Proponents of the value ladenness of science rely primarily on arguments from underdetermination or inductive risk, which share the premise that we should only consider values where the evidence runs out or leaves uncertainty; they adopt a criterion of lexical priority of evidence over values. The motivation behind lexical priority is to avoid reaching conclusions on the basis of wishful thinking rather than good evidence. This is a real concern, however, that giving lexical priority to evidential considerations over values (...) is a mistake and unnecessary for avoiding the wishful thinking. Values have a deeper role to play in science. (shrink)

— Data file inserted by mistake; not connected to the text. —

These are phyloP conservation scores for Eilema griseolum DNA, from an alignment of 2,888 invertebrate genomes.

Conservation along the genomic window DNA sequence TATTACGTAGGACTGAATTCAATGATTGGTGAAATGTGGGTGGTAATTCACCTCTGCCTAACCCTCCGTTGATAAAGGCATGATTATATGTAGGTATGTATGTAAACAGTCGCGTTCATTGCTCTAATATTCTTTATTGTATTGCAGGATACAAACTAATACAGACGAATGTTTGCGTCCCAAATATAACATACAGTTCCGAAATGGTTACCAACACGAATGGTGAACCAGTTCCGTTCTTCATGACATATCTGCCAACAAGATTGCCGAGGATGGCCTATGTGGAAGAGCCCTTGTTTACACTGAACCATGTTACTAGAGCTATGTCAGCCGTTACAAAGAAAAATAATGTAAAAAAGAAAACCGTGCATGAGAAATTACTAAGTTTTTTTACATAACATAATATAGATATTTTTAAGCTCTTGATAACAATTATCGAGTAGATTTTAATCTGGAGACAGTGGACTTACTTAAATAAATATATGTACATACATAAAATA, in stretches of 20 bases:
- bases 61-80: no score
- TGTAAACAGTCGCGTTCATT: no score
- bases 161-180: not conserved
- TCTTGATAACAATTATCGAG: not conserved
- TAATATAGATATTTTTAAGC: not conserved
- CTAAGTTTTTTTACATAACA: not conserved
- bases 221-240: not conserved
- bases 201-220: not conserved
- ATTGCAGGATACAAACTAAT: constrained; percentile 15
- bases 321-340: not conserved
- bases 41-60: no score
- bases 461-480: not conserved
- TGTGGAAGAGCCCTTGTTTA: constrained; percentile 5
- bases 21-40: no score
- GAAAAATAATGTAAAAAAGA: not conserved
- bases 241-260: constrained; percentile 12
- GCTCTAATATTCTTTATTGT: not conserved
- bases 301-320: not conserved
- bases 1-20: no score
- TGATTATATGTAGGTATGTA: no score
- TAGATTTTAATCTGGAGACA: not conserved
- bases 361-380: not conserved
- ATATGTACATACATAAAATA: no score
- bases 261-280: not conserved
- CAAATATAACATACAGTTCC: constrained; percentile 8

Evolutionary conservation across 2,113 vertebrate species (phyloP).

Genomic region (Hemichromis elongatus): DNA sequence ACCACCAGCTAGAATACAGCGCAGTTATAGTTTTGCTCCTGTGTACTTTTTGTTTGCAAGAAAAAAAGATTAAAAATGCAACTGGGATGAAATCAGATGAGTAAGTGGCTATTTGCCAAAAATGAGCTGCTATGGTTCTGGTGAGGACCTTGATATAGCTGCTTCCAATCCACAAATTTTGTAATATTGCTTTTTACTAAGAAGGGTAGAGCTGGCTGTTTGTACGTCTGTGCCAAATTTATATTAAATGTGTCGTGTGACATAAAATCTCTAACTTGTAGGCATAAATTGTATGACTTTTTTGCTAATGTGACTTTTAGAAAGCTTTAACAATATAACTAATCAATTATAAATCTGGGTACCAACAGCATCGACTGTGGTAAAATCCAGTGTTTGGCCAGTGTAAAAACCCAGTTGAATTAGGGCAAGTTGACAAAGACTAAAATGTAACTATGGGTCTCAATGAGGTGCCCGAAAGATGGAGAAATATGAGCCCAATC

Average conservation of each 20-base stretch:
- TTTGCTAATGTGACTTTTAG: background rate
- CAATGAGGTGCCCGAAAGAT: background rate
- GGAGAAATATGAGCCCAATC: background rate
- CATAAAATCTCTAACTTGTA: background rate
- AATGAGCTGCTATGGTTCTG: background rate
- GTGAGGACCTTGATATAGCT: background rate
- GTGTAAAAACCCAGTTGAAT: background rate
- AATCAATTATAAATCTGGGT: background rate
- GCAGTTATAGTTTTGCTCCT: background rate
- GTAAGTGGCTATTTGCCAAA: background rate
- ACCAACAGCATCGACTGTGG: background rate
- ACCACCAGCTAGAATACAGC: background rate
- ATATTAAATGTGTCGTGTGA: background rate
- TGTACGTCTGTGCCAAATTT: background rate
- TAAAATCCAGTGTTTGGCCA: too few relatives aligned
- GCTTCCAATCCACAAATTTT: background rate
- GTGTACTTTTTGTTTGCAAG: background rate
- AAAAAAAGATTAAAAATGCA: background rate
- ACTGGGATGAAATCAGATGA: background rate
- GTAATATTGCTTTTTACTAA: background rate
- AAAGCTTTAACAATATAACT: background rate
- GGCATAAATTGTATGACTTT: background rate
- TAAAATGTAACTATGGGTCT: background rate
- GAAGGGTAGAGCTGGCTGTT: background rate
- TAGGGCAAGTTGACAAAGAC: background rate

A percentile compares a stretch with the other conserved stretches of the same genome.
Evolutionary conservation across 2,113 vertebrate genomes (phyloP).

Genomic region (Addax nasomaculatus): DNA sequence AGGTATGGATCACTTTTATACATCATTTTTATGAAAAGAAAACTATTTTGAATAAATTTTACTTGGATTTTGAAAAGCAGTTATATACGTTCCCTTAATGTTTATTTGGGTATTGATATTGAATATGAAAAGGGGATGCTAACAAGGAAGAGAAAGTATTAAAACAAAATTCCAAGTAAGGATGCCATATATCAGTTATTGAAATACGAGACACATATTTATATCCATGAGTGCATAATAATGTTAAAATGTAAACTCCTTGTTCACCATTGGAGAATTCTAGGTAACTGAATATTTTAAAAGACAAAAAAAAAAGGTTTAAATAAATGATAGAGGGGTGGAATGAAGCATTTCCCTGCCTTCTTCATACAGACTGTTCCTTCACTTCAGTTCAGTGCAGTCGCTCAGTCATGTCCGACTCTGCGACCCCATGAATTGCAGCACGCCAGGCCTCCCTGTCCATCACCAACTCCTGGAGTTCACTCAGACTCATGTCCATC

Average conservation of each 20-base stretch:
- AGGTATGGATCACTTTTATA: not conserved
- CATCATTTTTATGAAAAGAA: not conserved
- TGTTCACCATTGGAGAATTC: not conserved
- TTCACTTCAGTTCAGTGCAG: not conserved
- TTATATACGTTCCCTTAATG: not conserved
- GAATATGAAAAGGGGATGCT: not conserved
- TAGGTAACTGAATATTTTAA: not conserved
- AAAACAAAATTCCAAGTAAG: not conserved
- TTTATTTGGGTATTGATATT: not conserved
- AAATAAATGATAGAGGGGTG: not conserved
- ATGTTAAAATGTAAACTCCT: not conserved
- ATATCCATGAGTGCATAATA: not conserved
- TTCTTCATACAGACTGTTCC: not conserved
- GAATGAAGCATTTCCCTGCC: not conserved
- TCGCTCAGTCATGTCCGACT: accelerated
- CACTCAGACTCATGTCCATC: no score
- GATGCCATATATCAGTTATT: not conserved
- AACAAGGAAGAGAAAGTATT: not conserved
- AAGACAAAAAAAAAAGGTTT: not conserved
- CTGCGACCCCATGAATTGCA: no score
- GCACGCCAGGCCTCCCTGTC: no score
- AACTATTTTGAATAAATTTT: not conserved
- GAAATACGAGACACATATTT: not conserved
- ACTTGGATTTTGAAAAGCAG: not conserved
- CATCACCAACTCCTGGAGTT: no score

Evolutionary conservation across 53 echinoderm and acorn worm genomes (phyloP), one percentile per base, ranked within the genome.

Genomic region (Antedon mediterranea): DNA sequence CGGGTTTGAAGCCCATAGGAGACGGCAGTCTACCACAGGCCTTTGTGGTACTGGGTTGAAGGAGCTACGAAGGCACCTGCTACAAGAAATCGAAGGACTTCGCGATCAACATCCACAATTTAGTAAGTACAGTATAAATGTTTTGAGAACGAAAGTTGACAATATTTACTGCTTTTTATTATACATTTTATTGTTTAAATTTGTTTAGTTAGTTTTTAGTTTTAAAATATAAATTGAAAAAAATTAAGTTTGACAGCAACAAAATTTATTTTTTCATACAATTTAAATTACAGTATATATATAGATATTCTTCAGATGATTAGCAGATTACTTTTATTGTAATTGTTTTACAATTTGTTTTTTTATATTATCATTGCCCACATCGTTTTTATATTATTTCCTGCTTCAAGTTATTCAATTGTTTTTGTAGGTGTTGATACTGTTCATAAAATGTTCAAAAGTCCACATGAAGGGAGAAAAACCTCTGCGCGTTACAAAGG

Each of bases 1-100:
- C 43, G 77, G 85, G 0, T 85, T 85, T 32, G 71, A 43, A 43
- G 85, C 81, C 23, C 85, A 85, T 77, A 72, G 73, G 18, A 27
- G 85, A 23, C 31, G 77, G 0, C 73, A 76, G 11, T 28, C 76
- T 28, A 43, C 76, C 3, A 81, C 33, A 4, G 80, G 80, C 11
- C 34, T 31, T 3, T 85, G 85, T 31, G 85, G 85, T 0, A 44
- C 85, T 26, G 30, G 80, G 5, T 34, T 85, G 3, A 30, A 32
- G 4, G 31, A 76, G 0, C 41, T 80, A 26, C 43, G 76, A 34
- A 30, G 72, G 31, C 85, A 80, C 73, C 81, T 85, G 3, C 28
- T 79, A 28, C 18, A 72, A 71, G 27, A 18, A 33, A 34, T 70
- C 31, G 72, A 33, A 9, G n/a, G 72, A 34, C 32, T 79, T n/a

Classical and quantum field theory provide not only realistic examples of extant notions of empirical equivalence, but also new notions of empirical equivalence, both modal and occurrent. A simple but modern gravitational case goes back to the 1890s, but there has been apparently total neglect of the simplest relativistic analog, with the result that an erroneous claim has taken root that Special Relativity could not have accommodated gravity even if there were no bending of light. The fairly recent acceptance of (...) nonzero neutrino masses shows that widely neglected possibilities for nonzero particle masses have sometimes been vindicated. In the electromagnetic case, there is permanent underdetermination at the classical and quantum levels between Maxwell's theory and the one-parameter family of Proca's electromagnetisms with massive photons, which approximate Maxwell's theory in the limit of zero photon mass. While Yang–Mills theories display similar approximate equivalence classically, quantization typically breaks this equivalence. A possible exception, including unified electroweak theory, might permit a mass term for the photons but not the Yang–Mills vector bosons. Underdetermination between massive and massless (Einstein) gravity even at the classical level is subject to contemporary controversy. (shrink)